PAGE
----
05 Jun Mithridion, Cognitive Pharmaceuticals to merge
Madison, Wis. – Two drug discovery and development companies focused on developing therapies for Alzheimer’s disease and central nervous disorders have decided to merge as the drug candidate of one company is about to enter clinical trials.
Mithridion, a biotechnology company based at Madison’s University Research Park, and Cognitive Pharmaceuticals of Toledo, Ohio, also announced the closing of a funding round that raised $2.3 million in staged venture financing. The funding, which was led by Venture Investors of Madison and Ann Arbor, Mich., follows a previous funding round that raised $2.2 million.
Mithridion will be the surviving entity and will maintain its headquarters and preclinical drug research laboratories in Madison, and it will have early drug discovery and clinical drug development operations in Toledo, where the lead compound was developed.
Mithridion expects to start clinical trails of the merged company’s first Alzheimer’s drug candidate, MCD-386, which is designed to slow down the disease process. MCD-386 was developed with technology from the laboratories of professor William Messer, Jr., of the University of Toledo’s College of Pharmacy and the merged companies have an exclusive global license from the university to develop it.
Mithridion had been developing its own drug compound, but now it will concentrate on MCD-386, said John Neis, co-founder and managing director of Venture Investors.
“Mithridion will put its principle focus on the [Cognitive Pharmaceuticals] compound because it is closer to the clinic,” Neis said.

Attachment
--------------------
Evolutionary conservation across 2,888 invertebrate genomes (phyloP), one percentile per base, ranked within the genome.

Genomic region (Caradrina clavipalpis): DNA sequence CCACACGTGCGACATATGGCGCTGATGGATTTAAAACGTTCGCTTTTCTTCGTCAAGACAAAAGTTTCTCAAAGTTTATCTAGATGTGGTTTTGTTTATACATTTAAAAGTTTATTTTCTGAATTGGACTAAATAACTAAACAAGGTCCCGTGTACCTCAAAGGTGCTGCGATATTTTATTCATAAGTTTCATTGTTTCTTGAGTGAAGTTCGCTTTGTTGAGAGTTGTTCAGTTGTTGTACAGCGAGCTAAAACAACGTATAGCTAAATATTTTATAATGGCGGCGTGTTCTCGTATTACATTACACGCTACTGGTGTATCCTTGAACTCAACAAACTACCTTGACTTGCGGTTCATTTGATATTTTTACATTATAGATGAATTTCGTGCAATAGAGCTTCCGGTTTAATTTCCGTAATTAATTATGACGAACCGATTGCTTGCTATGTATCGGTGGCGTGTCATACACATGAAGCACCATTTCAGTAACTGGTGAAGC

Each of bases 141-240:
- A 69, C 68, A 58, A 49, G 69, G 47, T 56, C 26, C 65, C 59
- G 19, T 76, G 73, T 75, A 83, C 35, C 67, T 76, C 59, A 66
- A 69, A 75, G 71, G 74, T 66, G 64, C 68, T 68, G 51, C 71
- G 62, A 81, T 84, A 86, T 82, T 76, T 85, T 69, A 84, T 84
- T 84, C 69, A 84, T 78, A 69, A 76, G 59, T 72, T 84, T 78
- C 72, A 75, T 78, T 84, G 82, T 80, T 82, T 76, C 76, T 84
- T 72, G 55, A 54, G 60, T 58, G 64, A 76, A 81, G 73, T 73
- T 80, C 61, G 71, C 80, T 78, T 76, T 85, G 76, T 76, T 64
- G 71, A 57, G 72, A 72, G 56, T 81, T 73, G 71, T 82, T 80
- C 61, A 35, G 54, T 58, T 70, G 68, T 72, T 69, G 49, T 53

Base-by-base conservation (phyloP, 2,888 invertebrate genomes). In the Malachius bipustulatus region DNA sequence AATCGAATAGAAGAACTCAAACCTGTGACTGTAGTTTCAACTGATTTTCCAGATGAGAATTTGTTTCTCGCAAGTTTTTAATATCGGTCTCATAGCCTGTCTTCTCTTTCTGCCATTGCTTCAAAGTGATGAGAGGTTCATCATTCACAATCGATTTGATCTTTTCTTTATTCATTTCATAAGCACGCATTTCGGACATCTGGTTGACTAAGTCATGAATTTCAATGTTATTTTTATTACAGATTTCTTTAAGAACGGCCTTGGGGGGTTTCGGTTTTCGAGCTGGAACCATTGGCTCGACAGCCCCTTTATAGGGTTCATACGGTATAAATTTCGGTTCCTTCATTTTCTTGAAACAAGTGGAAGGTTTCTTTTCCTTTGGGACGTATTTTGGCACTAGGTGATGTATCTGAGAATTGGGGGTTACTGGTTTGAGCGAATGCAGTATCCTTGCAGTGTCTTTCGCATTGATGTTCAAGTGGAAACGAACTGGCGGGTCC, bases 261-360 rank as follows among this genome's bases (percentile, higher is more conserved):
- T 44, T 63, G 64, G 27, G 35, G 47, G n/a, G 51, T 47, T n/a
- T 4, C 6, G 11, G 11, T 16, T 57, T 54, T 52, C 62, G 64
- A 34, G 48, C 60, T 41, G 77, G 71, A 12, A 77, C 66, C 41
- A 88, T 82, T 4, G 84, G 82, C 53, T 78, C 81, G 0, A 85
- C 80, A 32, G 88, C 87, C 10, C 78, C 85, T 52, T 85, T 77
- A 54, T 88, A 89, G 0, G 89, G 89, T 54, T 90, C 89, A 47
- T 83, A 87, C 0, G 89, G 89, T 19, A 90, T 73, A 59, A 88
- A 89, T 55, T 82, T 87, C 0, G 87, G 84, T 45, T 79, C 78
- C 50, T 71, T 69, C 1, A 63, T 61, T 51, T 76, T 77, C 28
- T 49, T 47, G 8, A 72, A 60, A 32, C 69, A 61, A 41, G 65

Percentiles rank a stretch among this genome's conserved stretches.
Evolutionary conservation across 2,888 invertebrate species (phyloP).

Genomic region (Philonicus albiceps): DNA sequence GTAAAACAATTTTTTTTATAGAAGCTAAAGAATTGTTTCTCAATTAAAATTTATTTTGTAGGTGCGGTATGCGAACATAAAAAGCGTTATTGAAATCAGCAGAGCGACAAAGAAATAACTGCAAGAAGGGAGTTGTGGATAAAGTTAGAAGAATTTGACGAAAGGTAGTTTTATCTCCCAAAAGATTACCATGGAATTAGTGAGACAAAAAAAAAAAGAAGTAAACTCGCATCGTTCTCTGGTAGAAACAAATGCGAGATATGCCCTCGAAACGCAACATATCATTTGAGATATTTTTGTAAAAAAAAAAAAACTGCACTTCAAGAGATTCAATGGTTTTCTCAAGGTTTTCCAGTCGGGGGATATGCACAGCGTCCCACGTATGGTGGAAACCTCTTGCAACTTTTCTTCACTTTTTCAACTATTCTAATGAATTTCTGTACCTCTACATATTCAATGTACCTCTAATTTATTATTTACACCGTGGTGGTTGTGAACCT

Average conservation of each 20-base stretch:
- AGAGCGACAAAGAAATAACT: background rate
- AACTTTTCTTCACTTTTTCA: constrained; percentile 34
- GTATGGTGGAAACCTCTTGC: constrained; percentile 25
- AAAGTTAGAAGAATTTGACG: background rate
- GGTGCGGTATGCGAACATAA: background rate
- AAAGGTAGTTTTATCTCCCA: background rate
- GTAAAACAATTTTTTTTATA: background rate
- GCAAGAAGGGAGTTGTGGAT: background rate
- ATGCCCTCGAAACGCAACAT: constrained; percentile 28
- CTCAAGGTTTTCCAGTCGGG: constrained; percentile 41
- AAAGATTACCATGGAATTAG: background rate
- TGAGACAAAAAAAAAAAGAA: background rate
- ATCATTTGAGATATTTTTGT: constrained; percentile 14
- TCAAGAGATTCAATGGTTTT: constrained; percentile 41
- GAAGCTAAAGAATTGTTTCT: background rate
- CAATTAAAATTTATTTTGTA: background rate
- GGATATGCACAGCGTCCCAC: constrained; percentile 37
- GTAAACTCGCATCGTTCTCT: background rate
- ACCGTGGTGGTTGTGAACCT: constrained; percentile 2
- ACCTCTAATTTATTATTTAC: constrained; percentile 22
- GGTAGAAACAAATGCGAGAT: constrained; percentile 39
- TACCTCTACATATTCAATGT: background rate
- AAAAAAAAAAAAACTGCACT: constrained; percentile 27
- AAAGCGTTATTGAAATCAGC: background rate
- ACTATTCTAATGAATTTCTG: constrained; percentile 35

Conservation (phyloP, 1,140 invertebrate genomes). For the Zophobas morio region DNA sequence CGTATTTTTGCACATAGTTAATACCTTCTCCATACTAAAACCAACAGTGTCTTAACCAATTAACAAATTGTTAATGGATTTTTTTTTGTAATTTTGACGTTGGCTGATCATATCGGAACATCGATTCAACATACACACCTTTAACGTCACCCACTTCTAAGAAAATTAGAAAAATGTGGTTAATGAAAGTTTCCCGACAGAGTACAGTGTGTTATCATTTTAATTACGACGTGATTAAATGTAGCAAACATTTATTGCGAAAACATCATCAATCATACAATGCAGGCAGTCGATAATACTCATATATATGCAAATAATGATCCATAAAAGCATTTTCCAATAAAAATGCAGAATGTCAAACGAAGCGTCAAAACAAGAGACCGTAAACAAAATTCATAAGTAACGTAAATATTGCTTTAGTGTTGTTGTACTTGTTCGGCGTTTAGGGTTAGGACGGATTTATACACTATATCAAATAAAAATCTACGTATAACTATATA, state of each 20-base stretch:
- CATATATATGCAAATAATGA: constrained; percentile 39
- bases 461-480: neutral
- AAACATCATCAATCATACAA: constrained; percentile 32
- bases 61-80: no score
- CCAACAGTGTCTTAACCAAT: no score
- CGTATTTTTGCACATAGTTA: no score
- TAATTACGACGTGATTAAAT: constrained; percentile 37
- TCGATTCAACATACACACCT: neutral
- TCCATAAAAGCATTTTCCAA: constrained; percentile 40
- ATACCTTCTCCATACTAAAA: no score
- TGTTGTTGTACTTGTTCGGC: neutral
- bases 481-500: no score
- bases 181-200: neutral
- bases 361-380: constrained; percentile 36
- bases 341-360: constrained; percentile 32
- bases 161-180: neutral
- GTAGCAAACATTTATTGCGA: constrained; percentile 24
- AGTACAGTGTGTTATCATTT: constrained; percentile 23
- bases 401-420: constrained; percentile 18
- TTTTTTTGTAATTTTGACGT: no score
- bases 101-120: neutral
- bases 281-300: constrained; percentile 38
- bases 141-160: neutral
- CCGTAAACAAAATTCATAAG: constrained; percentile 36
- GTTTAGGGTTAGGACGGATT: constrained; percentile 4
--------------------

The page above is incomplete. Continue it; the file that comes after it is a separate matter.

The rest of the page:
Trevor Twose will continue to serve as the chief executive officer of Mithridion, and Paul Weiss, a managing director of Venture Investors, will remain a director on the Mithridion board.
The companies confirmed that all current employees in both Madison and Toledo would be retained. With the completion of the merger, Mithridion said it has has 10 employees and 15 consultants.
Twose said in a statement released by the company that the merger and new venture funding is a big step toward developing “greatly-needed” Alzheimer’s drugs.
Weiss said the merger is complementary in that Cognitive has developed a promising molecule that is ready for clinical trials, while Mithridion has state-of-the-art infrastructure for drug development.
Joining Venture Investors in the latest funding round were the State of Wisconsin Investment Board and Wisconsin Investment Partners of Madison. Wisconsin Investment Partners, an angel group, is an existing investor in Mithridion.
As a result of the merger, the University of Toledo will be a shareholder in Mithridion.
Three senior executives at Cognitive will assume executive roles in the merged company, including CEO Wayne Hoss, who will join the board of directors of Mithridion and be in charge of the Toledo operations.
The two companies were brought together by Jim Adox in Venture Investors’ Ann Arbor office, which is not far from Toledo.
“I think each company saw some really synergistic capabilities,” Neis said. “Cognitive had some exciting compounds that offered tremendous potential, but they recognized they didn’t have all the experience sets to lead the compound forward.
“Mithridion saw a compound that was closer to the clinic.”
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